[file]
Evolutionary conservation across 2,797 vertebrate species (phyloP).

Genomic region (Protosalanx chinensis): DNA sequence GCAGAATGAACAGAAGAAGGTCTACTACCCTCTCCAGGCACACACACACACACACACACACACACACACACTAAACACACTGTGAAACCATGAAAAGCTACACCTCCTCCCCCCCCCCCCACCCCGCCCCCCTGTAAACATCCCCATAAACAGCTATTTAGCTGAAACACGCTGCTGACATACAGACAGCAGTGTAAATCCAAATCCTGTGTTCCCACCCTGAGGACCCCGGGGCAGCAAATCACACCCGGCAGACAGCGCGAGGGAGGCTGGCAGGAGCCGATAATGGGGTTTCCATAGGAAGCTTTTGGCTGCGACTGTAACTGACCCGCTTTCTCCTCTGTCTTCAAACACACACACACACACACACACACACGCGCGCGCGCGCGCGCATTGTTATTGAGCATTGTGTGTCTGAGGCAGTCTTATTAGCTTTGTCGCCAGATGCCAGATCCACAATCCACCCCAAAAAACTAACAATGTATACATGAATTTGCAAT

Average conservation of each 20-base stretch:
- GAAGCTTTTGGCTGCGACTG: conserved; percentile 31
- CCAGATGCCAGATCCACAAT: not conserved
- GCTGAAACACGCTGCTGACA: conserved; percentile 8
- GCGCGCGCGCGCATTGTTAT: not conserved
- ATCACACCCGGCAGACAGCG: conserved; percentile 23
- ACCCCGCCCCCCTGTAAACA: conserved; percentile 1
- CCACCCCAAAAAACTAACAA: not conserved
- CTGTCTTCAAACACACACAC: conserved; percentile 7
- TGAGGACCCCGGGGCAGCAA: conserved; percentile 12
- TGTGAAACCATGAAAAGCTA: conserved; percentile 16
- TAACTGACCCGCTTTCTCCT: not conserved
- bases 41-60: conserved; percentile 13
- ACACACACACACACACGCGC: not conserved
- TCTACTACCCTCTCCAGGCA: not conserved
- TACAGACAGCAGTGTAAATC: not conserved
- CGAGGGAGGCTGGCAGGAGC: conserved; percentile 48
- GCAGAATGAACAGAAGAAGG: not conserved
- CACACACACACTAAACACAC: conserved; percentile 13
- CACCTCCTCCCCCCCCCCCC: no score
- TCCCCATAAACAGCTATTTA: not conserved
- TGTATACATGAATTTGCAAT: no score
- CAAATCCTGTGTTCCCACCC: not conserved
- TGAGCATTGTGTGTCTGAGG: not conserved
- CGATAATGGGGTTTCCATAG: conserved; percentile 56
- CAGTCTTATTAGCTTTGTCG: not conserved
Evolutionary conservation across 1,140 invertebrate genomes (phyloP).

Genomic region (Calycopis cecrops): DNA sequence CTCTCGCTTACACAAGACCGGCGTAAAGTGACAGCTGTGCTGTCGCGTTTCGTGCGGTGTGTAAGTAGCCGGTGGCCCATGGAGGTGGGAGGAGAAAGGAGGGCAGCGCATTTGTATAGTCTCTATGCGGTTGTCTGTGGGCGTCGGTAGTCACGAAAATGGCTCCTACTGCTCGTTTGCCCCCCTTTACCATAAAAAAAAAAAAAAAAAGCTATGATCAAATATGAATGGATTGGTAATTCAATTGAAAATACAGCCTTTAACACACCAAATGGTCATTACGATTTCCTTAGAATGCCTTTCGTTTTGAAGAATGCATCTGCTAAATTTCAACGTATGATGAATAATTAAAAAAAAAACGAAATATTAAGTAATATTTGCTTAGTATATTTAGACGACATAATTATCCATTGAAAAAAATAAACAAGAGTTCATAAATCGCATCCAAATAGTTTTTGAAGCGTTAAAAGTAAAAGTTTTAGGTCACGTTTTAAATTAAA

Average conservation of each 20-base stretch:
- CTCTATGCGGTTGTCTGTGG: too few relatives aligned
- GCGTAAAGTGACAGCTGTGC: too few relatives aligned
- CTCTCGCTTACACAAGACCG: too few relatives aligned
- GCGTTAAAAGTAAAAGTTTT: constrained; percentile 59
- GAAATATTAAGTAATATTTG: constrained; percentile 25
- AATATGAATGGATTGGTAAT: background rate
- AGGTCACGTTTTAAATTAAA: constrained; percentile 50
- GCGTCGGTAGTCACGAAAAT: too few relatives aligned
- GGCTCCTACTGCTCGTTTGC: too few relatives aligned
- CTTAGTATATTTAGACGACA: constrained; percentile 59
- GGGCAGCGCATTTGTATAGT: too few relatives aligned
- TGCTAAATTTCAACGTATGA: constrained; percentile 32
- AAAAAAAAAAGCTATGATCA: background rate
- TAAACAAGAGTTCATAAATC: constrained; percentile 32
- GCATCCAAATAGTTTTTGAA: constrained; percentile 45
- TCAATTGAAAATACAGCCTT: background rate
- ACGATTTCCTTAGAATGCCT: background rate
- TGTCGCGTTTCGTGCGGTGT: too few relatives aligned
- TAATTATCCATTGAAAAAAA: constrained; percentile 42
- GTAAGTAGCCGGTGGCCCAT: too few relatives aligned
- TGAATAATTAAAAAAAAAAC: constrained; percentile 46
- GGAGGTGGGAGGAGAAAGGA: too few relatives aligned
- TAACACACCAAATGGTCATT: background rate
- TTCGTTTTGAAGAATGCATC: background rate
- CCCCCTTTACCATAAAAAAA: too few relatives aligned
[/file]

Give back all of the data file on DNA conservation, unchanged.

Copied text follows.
Evolutionary conservation across 2,797 vertebrate species (phyloP).

Genomic region (Protosalanx chinensis): DNA sequence GCAGAATGAACAGAAGAAGGTCTACTACCCTCTCCAGGCACACACACACACACACACACACACACACACACTAAACACACTGTGAAACCATGAAAAGCTACACCTCCTCCCCCCCCCCCCACCCCGCCCCCCTGTAAACATCCCCATAAACAGCTATTTAGCTGAAACACGCTGCTGACATACAGACAGCAGTGTAAATCCAAATCCTGTGTTCCCACCCTGAGGACCCCGGGGCAGCAAATCACACCCGGCAGACAGCGCGAGGGAGGCTGGCAGGAGCCGATAATGGGGTTTCCATAGGAAGCTTTTGGCTGCGACTGTAACTGACCCGCTTTCTCCTCTGTCTTCAAACACACACACACACACACACACACACGCGCGCGCGCGCGCGCATTGTTATTGAGCATTGTGTGTCTGAGGCAGTCTTATTAGCTTTGTCGCCAGATGCCAGATCCACAATCCACCCCAAAAAACTAACAATGTATACATGAATTTGCAAT

Average conservation of each 20-base stretch:
- GAAGCTTTTGGCTGCGACTG: conserved; percentile 31
- CCAGATGCCAGATCCACAAT: not conserved
- GCTGAAACACGCTGCTGACA: conserved; percentile 8
- GCGCGCGCGCGCATTGTTAT: not conserved
- ATCACACCCGGCAGACAGCG: conserved; percentile 23
- ACCCCGCCCCCCTGTAAACA: conserved; percentile 1
- CCACCCCAAAAAACTAACAA: not conserved
- CTGTCTTCAAACACACACAC: conserved; percentile 7
- TGAGGACCCCGGGGCAGCAA: conserved; percentile 12
- TGTGAAACCATGAAAAGCTA: conserved; percentile 16
- TAACTGACCCGCTTTCTCCT: not conserved
- bases 41-60: conserved; percentile 13
- ACACACACACACACACGCGC: not conserved
- TCTACTACCCTCTCCAGGCA: not conserved
- TACAGACAGCAGTGTAAATC: not conserved
- CGAGGGAGGCTGGCAGGAGC: conserved; percentile 48
- GCAGAATGAACAGAAGAAGG: not conserved
- CACACACACACTAAACACAC: conserved; percentile 13
- CACCTCCTCCCCCCCCCCCC: no score
- TCCCCATAAACAGCTATTTA: not conserved
- TGTATACATGAATTTGCAAT: no score
- CAAATCCTGTGTTCCCACCC: not conserved
- TGAGCATTGTGTGTCTGAGG: not conserved
- CGATAATGGGGTTTCCATAG: conserved; percentile 56
- CAGTCTTATTAGCTTTGTCG: not conserved
Evolutionary conservation across 1,140 invertebrate genomes (phyloP).

Genomic region (Calycopis cecrops): DNA sequence CTCTCGCTTACACAAGACCGGCGTAAAGTGACAGCTGTGCTGTCGCGTTTCGTGCGGTGTGTAAGTAGCCGGTGGCCCATGGAGGTGGGAGGAGAAAGGAGGGCAGCGCATTTGTATAGTCTCTATGCGGTTGTCTGTGGGCGTCGGTAGTCACGAAAATGGCTCCTACTGCTCGTTTGCCCCCCTTTACCATAAAAAAAAAAAAAAAAAGCTATGATCAAATATGAATGGATTGGTAATTCAATTGAAAATACAGCCTTTAACACACCAAATGGTCATTACGATTTCCTTAGAATGCCTTTCGTTTTGAAGAATGCATCTGCTAAATTTCAACGTATGATGAATAATTAAAAAAAAAACGAAATATTAAGTAATATTTGCTTAGTATATTTAGACGACATAATTATCCATTGAAAAAAATAAACAAGAGTTCATAAATCGCATCCAAATAGTTTTTGAAGCGTTAAAAGTAAAAGTTTTAGGTCACGTTTTAAATTAAA

Average conservation of each 20-base stretch:
- CTCTATGCGGTTGTCTGTGG: too few relatives aligned
- GCGTAAAGTGACAGCTGTGC: too few relatives aligned
- CTCTCGCTTACACAAGACCG: too few relatives aligned
- GCGTTAAAAGTAAAAGTTTT: constrained; percentile 59
- GAAATATTAAGTAATATTTG: constrained; percentile 25
- AATATGAATGGATTGGTAAT: background rate
- AGGTCACGTTTTAAATTAAA: constrained; percentile 50
- GCGTCGGTAGTCACGAAAAT: too few relatives aligned
- GGCTCCTACTGCTCGTTTGC: too few relatives aligned
- CTTAGTATATTTAGACGACA: constrained; percentile 59
- GGGCAGCGCATTTGTATAGT: too few relatives aligned
- TGCTAAATTTCAACGTATGA: constrained; percentile 32
- AAAAAAAAAAGCTATGATCA: background rate
- TAAACAAGAGTTCATAAATC: constrained; percentile 32
- GCATCCAAATAGTTTTTGAA: constrained; percentile 45
- TCAATTGAAAATACAGCCTT: background rate
- ACGATTTCCTTAGAATGCCT: background rate
- TGTCGCGTTTCGTGCGGTGT: too few relatives aligned
- TAATTATCCATTGAAAAAAA: constrained; percentile 42
- GTAAGTAGCCGGTGGCCCAT: too few relatives aligned
- TGAATAATTAAAAAAAAAAC: constrained; percentile 46
- GGAGGTGGGAGGAGAAAGGA: too few relatives aligned
- TAACACACCAAATGGTCATT: background rate
- TTCGTTTTGAAGAATGCATC: background rate
- CCCCCTTTACCATAAAAAAA: too few relatives aligned